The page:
How have you found the impact of the internet and social media on the band to date? Flooded with bands and artists, do you see it as something primarily positive or more of a negative on the band’s progress so far?

The internet and social media has definitely helped us in getting gigs and reaching an audience we otherwise wouldn’t have.  However, it is definitely hard to get to that next level, but we know we will get there eventually!

Once again a big thanks for sharing time with us; anything you would like to add for the readers?

Thanks so much for having us.  Be sure to check out our website and social media (links below) and to listen to our music on Spotify and all other digital streaming platforms!

Check Vital Noise out further @…

https://www.vitalnoise.com   https://www.facebook.com/VitalNoise/   https://www.instagram.com/vitalnoise/   https://twitter.com/vitalnoiseband

Pete RingMaster 06/11/019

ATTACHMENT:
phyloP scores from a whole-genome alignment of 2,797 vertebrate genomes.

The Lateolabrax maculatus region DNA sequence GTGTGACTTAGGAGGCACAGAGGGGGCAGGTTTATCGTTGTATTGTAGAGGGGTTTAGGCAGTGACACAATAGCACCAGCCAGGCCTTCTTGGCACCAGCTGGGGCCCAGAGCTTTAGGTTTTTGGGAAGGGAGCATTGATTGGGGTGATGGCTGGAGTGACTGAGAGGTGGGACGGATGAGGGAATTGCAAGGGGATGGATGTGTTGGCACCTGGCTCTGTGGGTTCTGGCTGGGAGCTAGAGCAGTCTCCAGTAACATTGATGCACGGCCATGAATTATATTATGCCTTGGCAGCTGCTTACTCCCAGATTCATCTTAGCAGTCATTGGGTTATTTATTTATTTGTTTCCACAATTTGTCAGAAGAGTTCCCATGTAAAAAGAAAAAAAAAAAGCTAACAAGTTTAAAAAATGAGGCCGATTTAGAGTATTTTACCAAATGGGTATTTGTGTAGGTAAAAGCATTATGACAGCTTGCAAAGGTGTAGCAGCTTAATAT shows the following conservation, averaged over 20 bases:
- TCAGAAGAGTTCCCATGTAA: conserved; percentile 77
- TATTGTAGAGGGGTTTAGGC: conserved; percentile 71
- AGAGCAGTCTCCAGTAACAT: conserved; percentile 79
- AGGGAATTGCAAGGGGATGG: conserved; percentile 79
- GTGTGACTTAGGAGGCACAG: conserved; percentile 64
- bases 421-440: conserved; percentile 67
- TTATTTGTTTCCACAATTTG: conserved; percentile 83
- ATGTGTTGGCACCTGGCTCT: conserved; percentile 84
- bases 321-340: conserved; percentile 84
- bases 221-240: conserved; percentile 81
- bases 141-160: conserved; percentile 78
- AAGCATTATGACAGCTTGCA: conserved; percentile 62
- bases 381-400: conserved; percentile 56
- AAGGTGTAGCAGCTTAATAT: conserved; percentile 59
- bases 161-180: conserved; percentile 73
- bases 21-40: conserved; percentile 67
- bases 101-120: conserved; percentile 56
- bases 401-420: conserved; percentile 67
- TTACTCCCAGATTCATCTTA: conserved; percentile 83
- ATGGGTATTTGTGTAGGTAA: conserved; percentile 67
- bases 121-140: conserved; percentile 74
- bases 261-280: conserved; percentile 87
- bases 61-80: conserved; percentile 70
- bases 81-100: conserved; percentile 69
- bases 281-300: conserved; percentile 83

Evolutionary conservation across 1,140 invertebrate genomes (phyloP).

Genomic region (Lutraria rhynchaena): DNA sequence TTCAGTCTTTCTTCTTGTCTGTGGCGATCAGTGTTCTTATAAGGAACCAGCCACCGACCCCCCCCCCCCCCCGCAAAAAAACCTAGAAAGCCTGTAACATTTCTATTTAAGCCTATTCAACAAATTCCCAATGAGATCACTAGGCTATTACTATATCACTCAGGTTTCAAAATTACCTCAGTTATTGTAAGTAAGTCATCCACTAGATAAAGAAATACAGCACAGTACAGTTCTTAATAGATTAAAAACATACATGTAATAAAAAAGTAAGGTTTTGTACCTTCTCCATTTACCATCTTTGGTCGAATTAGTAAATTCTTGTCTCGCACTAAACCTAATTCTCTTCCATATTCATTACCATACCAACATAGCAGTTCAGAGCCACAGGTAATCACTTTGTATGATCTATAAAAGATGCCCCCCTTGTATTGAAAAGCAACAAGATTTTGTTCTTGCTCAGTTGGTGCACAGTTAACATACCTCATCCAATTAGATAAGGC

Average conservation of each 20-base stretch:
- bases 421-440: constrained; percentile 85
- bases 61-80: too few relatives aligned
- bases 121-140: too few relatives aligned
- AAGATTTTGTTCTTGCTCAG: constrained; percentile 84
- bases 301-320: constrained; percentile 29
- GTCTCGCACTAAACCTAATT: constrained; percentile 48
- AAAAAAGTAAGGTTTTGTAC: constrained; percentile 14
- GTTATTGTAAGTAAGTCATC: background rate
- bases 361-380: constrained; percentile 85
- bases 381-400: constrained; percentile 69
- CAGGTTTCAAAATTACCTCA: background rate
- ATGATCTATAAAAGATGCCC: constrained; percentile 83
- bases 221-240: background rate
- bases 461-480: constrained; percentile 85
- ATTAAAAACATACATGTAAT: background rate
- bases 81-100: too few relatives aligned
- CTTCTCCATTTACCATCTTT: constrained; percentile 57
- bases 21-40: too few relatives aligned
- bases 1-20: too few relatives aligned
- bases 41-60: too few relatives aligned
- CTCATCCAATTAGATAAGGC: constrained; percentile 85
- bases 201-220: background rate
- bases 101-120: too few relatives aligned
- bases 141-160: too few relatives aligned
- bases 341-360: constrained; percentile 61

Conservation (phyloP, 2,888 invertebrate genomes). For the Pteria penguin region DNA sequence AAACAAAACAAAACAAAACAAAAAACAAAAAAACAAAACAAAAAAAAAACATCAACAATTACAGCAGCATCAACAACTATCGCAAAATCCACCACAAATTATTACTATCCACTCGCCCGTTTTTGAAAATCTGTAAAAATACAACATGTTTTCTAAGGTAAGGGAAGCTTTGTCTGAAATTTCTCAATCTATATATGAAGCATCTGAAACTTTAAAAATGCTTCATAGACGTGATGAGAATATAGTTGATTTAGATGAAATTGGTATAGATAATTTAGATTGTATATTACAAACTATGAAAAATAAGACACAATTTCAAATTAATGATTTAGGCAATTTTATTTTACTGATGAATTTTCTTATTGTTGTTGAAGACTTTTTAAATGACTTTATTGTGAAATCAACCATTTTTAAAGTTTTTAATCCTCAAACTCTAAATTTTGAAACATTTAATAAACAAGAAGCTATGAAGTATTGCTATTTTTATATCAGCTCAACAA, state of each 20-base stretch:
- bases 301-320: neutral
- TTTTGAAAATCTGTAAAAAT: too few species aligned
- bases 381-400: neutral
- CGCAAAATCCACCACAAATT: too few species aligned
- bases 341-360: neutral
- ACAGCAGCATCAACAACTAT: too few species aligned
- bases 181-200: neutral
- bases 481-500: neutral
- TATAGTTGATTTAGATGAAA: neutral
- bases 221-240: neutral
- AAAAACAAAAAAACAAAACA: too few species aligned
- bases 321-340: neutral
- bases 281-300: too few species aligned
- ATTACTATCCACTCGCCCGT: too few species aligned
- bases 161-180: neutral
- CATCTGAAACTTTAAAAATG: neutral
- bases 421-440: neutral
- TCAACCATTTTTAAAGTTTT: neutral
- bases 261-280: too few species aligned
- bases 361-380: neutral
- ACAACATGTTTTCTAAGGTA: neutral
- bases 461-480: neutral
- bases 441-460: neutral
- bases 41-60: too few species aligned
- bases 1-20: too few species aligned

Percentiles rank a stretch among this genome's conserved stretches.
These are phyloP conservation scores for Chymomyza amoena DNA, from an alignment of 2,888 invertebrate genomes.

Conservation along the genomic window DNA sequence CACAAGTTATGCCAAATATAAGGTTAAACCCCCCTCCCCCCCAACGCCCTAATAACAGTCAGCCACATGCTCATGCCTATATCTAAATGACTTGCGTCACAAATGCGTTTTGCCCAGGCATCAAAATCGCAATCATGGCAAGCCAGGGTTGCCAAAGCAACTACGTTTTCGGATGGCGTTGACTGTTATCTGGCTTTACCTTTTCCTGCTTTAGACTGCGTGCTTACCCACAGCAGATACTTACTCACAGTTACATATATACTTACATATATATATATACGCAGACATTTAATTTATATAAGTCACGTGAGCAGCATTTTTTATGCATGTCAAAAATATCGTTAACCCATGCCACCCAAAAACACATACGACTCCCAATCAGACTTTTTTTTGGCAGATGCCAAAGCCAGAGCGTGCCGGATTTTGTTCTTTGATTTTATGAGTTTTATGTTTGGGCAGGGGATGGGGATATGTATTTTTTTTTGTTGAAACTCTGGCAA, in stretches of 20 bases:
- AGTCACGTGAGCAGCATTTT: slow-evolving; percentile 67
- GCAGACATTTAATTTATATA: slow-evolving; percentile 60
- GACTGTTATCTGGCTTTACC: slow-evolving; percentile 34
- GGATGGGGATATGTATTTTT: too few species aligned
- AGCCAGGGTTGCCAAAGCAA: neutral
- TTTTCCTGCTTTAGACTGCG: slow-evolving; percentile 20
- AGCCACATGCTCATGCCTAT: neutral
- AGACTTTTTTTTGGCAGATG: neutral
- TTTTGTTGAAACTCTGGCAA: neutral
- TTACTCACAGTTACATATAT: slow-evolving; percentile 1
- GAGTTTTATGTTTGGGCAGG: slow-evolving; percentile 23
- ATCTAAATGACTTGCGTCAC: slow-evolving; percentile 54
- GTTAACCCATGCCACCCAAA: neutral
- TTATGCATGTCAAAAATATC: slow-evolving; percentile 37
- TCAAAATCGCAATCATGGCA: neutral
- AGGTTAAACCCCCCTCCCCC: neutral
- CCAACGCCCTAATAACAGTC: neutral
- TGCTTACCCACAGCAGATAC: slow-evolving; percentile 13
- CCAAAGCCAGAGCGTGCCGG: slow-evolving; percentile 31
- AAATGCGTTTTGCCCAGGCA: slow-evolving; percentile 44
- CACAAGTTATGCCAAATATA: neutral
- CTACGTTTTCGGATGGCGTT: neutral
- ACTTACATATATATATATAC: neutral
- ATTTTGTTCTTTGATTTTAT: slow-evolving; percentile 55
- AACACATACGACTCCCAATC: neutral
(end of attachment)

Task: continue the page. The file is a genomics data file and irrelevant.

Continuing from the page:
Copyright RingMaster: MyFreeCopyright

The Black Income Interview

Hello and thanks for taking time out to talk with us.

Can you first introduce the band and give us some background to how it all started and what brought you all together?

Hi, thank you for having us….. yes sure…we’re the Black Income a Stoner Grunge band from Denmark…

We started out late 2011, got the idea to change the world with groovy stoned fuzz-metal with melodic a melodic twist… so we got together starting writing song, and experiment with the music before we recorded our first album Noise Pollution

Had you been involved in other bands before? If so has that had any impact on what you are doing now, in maybe inspiring a change of style or direction?